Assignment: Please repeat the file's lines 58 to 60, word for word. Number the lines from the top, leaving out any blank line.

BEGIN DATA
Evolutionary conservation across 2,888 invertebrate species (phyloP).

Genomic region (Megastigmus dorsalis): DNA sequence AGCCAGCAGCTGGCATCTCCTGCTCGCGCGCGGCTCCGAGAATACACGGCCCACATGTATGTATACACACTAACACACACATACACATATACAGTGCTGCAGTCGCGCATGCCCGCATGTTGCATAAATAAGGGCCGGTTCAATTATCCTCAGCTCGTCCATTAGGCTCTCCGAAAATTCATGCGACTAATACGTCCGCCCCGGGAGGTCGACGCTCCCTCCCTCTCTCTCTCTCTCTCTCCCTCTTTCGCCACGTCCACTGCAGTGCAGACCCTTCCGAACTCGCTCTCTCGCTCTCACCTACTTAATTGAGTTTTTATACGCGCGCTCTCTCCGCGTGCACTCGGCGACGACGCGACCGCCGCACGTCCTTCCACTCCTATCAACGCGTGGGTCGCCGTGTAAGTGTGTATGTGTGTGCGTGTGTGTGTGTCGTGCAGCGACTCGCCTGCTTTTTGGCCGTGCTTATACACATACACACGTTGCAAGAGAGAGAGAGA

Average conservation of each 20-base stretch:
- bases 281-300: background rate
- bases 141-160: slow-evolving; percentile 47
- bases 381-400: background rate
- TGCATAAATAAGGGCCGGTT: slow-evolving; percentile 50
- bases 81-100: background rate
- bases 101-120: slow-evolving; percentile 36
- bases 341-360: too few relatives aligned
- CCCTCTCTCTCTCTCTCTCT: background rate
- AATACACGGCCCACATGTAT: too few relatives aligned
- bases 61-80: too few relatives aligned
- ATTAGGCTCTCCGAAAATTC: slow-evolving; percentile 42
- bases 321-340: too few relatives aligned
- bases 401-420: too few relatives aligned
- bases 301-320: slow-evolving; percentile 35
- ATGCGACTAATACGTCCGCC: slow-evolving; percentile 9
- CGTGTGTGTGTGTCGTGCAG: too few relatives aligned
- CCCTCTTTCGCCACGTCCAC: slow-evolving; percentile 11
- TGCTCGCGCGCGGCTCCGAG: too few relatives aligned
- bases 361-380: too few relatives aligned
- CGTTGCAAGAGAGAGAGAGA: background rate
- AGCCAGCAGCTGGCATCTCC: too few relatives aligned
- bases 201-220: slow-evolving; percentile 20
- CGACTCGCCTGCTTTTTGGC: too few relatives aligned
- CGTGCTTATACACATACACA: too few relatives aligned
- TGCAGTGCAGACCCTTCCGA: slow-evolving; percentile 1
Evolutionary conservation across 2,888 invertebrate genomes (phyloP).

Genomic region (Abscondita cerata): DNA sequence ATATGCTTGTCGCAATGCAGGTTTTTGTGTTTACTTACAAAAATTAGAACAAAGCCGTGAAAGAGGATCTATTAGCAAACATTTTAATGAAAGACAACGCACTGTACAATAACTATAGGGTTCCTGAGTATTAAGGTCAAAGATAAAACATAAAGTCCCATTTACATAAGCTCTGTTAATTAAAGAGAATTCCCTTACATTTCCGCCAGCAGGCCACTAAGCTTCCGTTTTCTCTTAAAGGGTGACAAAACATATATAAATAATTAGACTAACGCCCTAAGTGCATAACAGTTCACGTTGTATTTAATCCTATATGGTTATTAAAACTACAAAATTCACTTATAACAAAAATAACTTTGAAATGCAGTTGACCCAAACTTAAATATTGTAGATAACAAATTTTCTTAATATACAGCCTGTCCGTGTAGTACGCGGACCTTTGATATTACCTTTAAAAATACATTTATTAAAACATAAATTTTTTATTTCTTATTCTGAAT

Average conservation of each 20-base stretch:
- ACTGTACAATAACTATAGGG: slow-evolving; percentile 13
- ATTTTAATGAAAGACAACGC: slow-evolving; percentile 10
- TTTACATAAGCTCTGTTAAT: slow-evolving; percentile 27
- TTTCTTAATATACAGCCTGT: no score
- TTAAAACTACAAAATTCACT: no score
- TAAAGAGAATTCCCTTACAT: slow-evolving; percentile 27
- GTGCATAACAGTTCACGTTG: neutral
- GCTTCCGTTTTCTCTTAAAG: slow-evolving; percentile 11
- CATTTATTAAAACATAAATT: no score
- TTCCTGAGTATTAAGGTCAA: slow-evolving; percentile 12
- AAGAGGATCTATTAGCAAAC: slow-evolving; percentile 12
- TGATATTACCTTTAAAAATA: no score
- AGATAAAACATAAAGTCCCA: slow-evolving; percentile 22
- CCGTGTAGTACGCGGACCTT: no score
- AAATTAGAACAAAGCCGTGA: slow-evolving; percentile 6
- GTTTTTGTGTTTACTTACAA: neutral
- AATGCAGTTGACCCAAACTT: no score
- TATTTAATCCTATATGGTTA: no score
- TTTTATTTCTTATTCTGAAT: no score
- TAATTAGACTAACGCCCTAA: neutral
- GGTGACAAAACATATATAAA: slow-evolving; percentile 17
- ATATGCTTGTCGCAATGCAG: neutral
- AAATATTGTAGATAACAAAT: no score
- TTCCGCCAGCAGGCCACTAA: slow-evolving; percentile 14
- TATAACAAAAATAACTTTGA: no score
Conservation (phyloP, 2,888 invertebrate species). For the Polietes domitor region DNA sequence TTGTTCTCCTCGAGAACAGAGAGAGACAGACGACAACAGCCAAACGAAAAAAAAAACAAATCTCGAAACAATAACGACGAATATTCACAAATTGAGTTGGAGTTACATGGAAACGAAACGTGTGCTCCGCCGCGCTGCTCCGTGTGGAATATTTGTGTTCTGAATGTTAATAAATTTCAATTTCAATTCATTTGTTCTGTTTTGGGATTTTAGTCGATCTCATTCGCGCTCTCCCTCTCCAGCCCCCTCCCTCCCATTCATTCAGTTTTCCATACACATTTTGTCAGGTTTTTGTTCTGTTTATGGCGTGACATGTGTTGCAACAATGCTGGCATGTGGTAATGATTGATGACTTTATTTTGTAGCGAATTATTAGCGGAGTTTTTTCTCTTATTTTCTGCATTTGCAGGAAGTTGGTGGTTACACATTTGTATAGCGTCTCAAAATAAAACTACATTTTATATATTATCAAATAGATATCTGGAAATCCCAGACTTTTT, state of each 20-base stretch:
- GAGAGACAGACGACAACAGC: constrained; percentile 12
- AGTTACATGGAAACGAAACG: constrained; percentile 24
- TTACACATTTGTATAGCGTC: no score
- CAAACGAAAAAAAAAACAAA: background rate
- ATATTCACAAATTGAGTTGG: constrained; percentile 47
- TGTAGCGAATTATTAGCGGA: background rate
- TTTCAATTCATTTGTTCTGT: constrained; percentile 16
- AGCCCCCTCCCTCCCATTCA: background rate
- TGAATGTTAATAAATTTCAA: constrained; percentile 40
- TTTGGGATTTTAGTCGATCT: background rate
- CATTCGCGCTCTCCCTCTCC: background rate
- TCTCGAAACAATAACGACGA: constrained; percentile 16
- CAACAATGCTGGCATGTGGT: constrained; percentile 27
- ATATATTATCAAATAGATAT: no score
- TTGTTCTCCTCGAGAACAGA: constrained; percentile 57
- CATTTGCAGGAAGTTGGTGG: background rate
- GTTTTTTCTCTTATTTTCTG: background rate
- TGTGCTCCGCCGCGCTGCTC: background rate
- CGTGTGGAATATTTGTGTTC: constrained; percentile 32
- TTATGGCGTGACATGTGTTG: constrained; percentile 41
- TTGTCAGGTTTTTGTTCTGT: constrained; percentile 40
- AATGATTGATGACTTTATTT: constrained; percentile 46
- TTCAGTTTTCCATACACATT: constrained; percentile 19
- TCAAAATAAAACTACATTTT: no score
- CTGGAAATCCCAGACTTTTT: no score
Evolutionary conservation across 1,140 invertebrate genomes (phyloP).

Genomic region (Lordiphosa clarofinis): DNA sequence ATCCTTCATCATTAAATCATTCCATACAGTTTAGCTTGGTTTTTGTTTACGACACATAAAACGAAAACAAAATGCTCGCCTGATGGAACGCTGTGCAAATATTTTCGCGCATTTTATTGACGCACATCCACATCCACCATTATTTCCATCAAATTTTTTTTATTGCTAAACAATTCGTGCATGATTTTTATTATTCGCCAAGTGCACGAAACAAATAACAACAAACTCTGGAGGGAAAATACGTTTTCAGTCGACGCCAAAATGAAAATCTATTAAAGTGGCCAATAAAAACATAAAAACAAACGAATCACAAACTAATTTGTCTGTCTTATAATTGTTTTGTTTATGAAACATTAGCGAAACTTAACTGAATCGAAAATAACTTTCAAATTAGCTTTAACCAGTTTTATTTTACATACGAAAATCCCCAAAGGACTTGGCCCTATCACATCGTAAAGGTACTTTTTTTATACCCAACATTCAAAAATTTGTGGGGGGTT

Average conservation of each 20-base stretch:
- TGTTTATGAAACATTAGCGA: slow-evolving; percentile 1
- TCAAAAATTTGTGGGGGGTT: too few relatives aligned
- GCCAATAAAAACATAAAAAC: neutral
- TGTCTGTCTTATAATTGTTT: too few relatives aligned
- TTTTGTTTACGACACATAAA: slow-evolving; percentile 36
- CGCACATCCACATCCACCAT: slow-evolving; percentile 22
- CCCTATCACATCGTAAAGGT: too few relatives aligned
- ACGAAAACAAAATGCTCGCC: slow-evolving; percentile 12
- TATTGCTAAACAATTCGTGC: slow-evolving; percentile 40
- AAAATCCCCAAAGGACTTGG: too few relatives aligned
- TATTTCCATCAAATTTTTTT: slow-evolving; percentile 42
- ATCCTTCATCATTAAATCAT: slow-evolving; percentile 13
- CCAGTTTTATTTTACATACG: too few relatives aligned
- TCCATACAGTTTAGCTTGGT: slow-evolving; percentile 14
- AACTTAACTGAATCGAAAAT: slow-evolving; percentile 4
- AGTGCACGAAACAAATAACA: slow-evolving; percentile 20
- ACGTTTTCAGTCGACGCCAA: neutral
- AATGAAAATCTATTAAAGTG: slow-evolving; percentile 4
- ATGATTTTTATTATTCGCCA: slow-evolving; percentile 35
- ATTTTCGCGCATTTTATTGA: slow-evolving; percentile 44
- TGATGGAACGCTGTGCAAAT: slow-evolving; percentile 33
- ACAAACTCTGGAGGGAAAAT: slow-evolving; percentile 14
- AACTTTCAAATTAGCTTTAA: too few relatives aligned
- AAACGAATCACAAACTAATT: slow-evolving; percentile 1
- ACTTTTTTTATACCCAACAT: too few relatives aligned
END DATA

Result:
- GAGAGACAGACGACAACAGC: constrained; percentile 12
- AGTTACATGGAAACGAAACG: constrained; percentile 24
- TTACACATTTGTATAGCGTC: no score